Do we fear Death more than God?

“Fear has been the single biggest motivator during the coronavirus crisis: not faith, not politics, and not even science. Yet fear—especially the fear of Death—is the exact opposite of the Lord’s teaching:

And I say to you, My friends, do not be afraid of those who kill the body, and after that have nothing further they can do. But I will show you whom you should fear: fear Him who after He kills, has authority to cast into hell; yes, I say to you, fear Him!(Matthew 10:28)

“The panic among leaders and decision-makers—including those in the Church—has been embarrassing, but why has it happened? We should expect this from secular-minded people who do not believe in God, or who believe that this life is all that people are given. Yet Christians know this is not true—our whole life and all our decisions are based on hope in eternal life. This is the reason we draw our bishops from among the monastics, and have them advised by a council of other bishops who are also monks—not a staff of insurance reps, lawyers, admin assistants, medical experts and lifetime bureaucrats.

“At least, that’s the way it’s supposed to be.”

In the end, Archpriest Geoffry Korz’s conclusion is devastating:

Authorities—both Church and secular—achieved during the few weeks of the coronavirus what pagan Rome, the Muslim Turks, the Soviets, and the Fascist Ustache could only have dreamed of doing: closing down every single Orthodox church in a matter of days. Orthodox nations refused this; Orthodox in the West generally complied, or even cooperated…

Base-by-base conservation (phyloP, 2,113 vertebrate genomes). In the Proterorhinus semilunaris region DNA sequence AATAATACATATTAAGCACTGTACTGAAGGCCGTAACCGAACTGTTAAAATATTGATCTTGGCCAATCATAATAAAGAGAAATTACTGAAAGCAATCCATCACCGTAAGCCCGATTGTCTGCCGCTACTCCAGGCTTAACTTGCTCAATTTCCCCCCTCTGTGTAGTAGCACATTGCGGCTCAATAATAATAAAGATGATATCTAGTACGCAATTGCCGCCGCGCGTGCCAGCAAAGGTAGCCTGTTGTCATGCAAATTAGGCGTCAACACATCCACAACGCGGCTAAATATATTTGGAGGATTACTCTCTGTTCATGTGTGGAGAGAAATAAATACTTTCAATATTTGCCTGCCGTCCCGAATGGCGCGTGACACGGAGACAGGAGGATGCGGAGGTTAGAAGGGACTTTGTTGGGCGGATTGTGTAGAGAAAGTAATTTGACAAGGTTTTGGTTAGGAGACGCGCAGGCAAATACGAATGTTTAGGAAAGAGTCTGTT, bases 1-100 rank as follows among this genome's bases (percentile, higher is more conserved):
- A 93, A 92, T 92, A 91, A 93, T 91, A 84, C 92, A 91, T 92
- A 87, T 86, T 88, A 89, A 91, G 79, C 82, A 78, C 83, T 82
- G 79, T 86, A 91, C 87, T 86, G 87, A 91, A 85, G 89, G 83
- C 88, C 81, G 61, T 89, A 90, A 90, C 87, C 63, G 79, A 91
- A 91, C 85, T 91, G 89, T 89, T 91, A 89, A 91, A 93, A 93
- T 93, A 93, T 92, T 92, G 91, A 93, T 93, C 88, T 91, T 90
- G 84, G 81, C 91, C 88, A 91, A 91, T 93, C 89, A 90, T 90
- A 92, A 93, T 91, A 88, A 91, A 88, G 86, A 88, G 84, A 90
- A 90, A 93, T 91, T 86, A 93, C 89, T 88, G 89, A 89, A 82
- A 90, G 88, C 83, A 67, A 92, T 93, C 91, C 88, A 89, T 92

Is the Orthodox Church Useless?

“A church that is deemed useless in a time of crisis like this is also useless in normal times.

“What is the purpose of a church during normal times? There are better places to have a social club, an intellectual chat group, a school, or a centre to alleviate poverty. The distinctive function of the church is the place where the Holy Mysteries are offered, in order to heal souls (prayers go along with this: if churches were for prayers alone, one could pray at home and sell off the church buildings).

“This very foolish (or wicked) compliance will likely have an unanticipated consequence, a message sent to people inside and outside the Church that unlike every single example given by the saints at a time of plague or crisis, there are those in the Orthodox Church today who believe the power of God in the Church is useless against this great evil.

“This is of course a lie. Yet it is the implicit message.

“What message is sent when Orthodox churches are closed in the midst of a social disaster of any kind? Whether to the faithful or the secular, the message when this is done is clear: the single unique function of the Church—the Holy Mysteries—is not essential or even useful in the midst of a crisis.

“Orthodox hierarchs, clergy, and faithful in some other countries understand this. This fifth lesson is perhaps the most fundamental lesson Orthodox Christians in the West—especially in North America—have yet to learn. Until we do, we cannot say we think like or like as Orthodox Christians.

Whether the coronavirus lockdown will be enough to teach it to the faithful here—or whether God will permit several more rounds of such lessons for us to learn it—remains to be seen.”

I saw one ray of unexpected light in “HOW A MONASTERY IN MICHIGAN REMAINED OPEN FOR PASCHA WITH NO RESTRICTIONS” by Archimandrite Pachomy (Belkoff) and how he managed it in the State of Michigan, no less.

“The very first Sunday I preached a sermon with historical facts on all the epidemics that happened through the history of the Byzantine Empire: the plague of Justinian and so forth, when there is even a record of how many bodies were stacked in the church. This tells us that the churches were not closed and that even in the worst hour, with millions of people dying from plague, the Church was accessible for services and for prayers. The Sacraments are medicine for our souls.